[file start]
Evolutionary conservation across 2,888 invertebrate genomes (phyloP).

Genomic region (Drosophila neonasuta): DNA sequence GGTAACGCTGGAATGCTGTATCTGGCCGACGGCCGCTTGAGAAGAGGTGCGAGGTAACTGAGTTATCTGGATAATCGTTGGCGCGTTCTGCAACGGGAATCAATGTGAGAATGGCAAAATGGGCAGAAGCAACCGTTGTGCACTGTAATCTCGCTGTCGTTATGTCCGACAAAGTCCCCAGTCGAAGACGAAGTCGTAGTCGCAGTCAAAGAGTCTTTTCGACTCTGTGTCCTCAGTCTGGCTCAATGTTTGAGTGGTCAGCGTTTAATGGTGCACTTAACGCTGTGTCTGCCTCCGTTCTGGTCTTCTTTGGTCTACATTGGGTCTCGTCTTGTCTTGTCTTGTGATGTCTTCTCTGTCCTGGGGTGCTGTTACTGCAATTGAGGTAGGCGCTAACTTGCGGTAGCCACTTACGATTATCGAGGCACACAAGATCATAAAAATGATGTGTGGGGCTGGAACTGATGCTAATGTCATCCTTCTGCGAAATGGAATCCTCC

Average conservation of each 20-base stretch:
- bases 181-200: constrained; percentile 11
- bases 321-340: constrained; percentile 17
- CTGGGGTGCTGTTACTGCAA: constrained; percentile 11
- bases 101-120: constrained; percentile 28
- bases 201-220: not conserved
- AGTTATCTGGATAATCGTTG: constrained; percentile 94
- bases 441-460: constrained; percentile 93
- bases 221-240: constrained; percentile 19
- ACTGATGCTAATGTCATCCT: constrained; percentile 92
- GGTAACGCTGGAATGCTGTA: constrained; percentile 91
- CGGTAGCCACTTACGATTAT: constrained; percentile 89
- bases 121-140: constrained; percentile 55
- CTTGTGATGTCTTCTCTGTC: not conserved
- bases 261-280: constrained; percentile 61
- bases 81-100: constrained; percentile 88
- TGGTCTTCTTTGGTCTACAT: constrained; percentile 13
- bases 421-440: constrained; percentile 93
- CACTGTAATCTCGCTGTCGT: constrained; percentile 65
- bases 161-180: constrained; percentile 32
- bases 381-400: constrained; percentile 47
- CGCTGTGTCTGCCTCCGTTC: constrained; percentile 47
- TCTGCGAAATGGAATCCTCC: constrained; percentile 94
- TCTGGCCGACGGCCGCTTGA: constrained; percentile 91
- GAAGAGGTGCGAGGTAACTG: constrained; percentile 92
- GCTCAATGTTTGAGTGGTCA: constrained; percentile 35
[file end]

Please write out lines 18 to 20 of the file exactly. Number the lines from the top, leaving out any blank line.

- bases 81-100: constrained; percentile 88
- TGGTCTTCTTTGGTCTACAT: constrained; percentile 13
- bases 421-440: constrained; percentile 93